Second, currently subordinate lienholders must release their liens in return for a share in the appreciation when the home owned by the borrower is sold. It is confusing for the borrower and the lender, creates uncertainty for the lienholder, and is difficult to manage. We will offer subordinate lienholders an immediate payment in exchange for releasing their liens, to permit more borrowers access to the program.

Third, we allow lenders to extend the mortgage term from 30 to 40 years. Extending out the amortization period will reduce monthly payments enough to make loans more affordable to people who can't qualify otherwise.

These changes will not perfect the HOPE for Homeowners program, but they will improve it greatly. The program is expensive to use which will limit its reach. As a result, we continue to look at options to reduce the fees in the program.

We will urge Congress to give HUD flexibility to manage this program more effectively.

As recently as 2006, it looked as if FHA had become all but irrelevant, insuring about two percent of new mortgages. New loan products with scant information requirements, lax underwriting standards and enticing teaser rates made FHA's fully documented, 30-year fixed-rate mortgage from FHA look like a product from the Stone Age. But all that has changed. FHA is insuring more than 20 percent of all new mortgages. Today, the volume of FHA business is almost 3 times what it was last year at this time.

When I came on board, it was clear that a massive increase in loan volume was taxing the capacity of HUD. So we have worked aggressively to streamline inefficient business processes, hire more people quickly, and expand our IT infrastructure in order to handle the dramatic load increase.

So I'm proud to say our team, led by FHA Commissioner Brian Montgomery, has moved quickly to bolster FHA's capacity to handle all this new business.

This financial crisis has also highlighted the need for more housing counseling. Good counselors can take borrowers from a state of confusion and despair to a state of clarity and hope. Housing counselors are equipped to help people in financial difficulty figure out how to manage their finances and plan a path forward, which may include a loan workout with their lender. The President has been prescient here - steadily increasing funding for housing counseling by 150 percent since he took office. And thanks to the economic stimulus and housing legislation this year, there are now about $410 million available for housing counseling. We know it works.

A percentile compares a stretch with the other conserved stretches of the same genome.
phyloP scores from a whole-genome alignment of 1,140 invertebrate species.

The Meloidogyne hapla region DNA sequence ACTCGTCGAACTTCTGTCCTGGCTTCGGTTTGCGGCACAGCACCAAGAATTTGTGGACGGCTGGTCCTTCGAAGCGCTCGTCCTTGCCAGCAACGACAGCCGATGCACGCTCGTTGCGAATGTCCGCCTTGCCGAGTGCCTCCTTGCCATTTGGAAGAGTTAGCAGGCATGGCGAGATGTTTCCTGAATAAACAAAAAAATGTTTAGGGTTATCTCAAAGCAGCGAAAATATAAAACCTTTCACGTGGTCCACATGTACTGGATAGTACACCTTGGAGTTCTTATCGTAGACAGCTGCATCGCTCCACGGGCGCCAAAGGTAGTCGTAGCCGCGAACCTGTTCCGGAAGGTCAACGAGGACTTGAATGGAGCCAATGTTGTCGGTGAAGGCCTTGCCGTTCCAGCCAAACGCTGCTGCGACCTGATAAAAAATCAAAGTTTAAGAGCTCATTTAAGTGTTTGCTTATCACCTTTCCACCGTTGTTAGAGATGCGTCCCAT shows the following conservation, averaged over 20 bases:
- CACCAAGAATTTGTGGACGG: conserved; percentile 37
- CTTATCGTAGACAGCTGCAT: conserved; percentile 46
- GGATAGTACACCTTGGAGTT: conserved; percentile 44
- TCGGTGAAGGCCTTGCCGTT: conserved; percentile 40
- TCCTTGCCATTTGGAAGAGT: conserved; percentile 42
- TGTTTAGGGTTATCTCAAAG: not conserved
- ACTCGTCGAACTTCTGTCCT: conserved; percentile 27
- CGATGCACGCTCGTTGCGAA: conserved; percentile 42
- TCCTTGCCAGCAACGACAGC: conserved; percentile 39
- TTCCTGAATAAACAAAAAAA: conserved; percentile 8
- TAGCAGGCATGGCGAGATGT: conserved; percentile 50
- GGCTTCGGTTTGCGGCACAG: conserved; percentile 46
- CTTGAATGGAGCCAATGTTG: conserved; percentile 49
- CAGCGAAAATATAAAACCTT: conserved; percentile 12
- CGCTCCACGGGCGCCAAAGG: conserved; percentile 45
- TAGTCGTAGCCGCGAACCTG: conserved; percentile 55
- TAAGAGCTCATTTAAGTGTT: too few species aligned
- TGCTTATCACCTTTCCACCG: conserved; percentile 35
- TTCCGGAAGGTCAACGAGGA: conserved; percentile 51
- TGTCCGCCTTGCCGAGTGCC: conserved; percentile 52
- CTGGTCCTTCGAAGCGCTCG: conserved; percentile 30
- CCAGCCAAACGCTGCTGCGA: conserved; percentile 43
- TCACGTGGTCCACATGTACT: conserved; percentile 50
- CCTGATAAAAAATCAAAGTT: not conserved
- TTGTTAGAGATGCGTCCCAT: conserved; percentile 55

Moreover, FHA has been a leader in loss mitigation, contacting FHA-insured homeowners at the first sign of trouble to work out solutions. In 2008, FHA servicers completed approximately 100,000 loss mitigation actions, keeping nearly all of those people out of foreclosure. In fact, a much lower percentage of families with delinquent FHA loans end up in foreclosure relative to the rest of the industry.

Finally, through the Neighborhood Stabilization Program, HUD is providing almost $4 billion in targeted emergency assistance to state and local governments to acquire and redevelop foreclosed properties that might otherwise become sources of blight within their communities. I announced the allocation of this money in September.

Communities and states are drafting plans for these targeted funds to be used to purchase foreclosed homes at a discount and to rehabilitate or redevelop them in order to respond to rising foreclosures and falling home values. We expect the recipients will begin putting the funds to work by January 1.

So where do we go from here?

Let me turn now to some of the issues we need to address as we move forward.

Most of our public discussion has necessarily been focused on the crisis in front of us. But we have learned a tremendous amount about our system of mortgage finance and the institutions that support it. We need to incorporate that understanding as we establish our goals and chart a path forward.

First, HUD will certainly continue its aggressive efforts to provide a set of tools to address this crisis. FHA insures half a trillion dollars in mortgages. Ginnie Mae guarantees $600 billion in securitized loans, much of which comes from FHA. Both are increasingly important to Americans who need mortgage capital. To that end, FHA needs ongoing reform in a number of areas.

We must maintain FHA's financial stability, and ensure that it remains a self-funded program. Congress took a big step forward in banning a practice that was fueling two-thirds of our delinquencies - namely, loans where sellers were providing down payments for borrowers. As we work through these loans, we will continue to see losses which result in a reduction in FHA's capital account. However, the path forward will include a stronger portfolio driven by new, higher-quality loans being underwritten today.